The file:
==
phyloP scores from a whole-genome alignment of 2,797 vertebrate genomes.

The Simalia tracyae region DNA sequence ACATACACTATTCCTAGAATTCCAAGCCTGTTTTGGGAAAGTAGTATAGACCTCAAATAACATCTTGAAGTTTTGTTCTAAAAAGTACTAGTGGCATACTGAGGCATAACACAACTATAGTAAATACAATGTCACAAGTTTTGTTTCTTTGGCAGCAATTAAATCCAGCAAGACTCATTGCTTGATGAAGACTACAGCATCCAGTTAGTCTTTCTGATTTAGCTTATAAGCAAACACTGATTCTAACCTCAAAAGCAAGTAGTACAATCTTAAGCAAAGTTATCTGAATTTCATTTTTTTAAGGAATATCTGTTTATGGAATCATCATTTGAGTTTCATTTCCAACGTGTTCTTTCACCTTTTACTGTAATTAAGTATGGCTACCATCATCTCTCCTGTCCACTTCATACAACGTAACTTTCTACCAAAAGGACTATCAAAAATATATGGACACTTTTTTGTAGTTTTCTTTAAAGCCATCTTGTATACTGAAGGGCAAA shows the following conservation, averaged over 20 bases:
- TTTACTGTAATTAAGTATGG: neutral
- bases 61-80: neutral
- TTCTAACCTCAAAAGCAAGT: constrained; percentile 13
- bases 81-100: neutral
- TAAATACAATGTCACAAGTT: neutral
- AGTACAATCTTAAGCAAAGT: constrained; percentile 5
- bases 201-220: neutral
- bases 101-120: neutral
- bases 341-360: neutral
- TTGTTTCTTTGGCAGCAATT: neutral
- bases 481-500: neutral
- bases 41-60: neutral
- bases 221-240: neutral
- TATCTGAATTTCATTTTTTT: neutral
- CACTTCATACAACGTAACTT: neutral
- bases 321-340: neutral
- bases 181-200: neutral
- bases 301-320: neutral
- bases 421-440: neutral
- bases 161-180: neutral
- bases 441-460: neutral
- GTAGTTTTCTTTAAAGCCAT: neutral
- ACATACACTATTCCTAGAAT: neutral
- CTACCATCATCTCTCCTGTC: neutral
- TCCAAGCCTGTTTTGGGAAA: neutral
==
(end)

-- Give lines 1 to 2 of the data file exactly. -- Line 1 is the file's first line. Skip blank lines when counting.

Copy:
phyloP scores from a whole-genome alignment of 2,797 vertebrate genomes.

The Simalia tracyae region DNA sequence ACATACACTATTCCTAGAATTCCAAGCCTGTTTTGGGAAAGTAGTATAGACCTCAAATAACATCTTGAAGTTTTGTTCTAAAAAGTACTAGTGGCATACTGAGGCATAACACAACTATAGTAAATACAATGTCACAAGTTTTGTTTCTTTGGCAGCAATTAAATCCAGCAAGACTCATTGCTTGATGAAGACTACAGCATCCAGTTAGTCTTTCTGATTTAGCTTATAAGCAAACACTGATTCTAACCTCAAAAGCAAGTAGTACAATCTTAAGCAAAGTTATCTGAATTTCATTTTTTTAAGGAATATCTGTTTATGGAATCATCATTTGAGTTTCATTTCCAACGTGTTCTTTCACCTTTTACTGTAATTAAGTATGGCTACCATCATCTCTCCTGTCCACTTCATACAACGTAACTTTCTACCAAAAGGACTATCAAAAATATATGGACACTTTTTTGTAGTTTTCTTTAAAGCCATCTTGTATACTGAAGGGCAAA shows the following conservation, averaged over 20 bases: